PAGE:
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ASP awareness up but adoption slow

Users are becoming increasingly aware of the Application Service Provider (ASP) model although adoption rates remain low.

Users are becoming increasingly aware of the Application Service Provider (ASP) model although adoption rates remain low.

Research by analysts Frost & Sullivan found 74% of companies are now aware of the ASP business model and had a good understanding of the elements it involves.

However Frost & Sullivan research manager John Gilsenan said only 10% of those questioned were actually using an ASP.

In terms of vendor perception, Oracle came out on top, with 13% of respondents citing the software company as the most recognised ASP. IBM Global Services came a close second at 12.5%, followed by Microsoft at 5.5%.

Gilsenan does not believe this reflects actual usage. "It is interesting that Oracle was mentioned," he said, "but I think that was more of a generic response. 'I have heard Oracle is doing this,' rather than, 'they have been to talk to us'. People weren't too clear on the pure players."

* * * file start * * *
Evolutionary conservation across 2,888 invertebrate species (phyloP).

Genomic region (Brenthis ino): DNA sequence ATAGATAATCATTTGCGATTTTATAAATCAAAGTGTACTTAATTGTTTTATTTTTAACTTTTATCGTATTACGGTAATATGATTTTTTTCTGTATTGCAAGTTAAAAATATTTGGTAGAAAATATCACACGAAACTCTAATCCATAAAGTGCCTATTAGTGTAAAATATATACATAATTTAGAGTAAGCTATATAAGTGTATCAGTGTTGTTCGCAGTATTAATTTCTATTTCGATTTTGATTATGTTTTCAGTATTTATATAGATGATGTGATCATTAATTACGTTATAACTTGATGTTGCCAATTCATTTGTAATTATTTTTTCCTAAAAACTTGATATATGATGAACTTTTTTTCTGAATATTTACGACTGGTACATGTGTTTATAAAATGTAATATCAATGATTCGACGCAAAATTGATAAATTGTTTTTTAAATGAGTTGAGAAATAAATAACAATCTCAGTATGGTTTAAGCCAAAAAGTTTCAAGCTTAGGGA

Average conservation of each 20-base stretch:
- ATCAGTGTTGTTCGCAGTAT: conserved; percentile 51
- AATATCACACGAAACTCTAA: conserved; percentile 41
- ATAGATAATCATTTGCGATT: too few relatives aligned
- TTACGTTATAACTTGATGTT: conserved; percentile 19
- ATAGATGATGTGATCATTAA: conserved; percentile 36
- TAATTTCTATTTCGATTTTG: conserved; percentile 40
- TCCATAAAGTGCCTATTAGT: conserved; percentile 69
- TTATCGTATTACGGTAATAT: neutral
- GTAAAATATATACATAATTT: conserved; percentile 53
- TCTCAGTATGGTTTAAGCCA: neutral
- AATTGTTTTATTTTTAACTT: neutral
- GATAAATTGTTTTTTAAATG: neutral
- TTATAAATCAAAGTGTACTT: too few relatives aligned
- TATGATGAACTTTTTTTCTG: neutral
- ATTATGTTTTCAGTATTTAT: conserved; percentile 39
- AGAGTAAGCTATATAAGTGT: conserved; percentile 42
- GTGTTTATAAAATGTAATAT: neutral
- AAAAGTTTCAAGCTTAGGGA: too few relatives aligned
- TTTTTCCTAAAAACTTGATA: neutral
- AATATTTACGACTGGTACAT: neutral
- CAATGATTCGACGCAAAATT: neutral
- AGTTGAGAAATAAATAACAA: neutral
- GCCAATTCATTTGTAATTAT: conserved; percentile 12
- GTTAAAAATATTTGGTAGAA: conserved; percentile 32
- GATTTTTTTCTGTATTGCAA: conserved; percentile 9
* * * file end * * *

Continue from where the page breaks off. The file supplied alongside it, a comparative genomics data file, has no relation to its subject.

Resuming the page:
Frost & Sullivan questioned 150 business managers, predominantly IT managers, from companies with staff of up to 250 in vertical sectors across Europe.

They discovered that 23% of those surveyed planned to adopt an ASP model over the next two years. "Twenty three percent potential uptake seemed really high," Gilsenan said. "As is often the case [in the IT sector], you get the hype, then the low uptake and people write it all off. But there are enough people thinking about it [ASP adoption] that it is a realistic possibility."

Robert Kelly, business development manager at industry body the XSP Community, also thought that the ASP movement is growing.

"ASP was developed to solve a problem that never really occurred," Kelly explained. "It was aimed very much at the SME at first, with the intention that they would use it [ASP] to migrate. That never really happened. There's now much more attention on the larger enterprises where ASP can be deployed to solve a particular problem. As it moved into the enterprise, it will probably start to trickle down [to smaller companies]."

Gilsenan thinks ASP providers have a long way to go. "People are still interested, but they just haven't been offered anything that has convinced them yet," he said.

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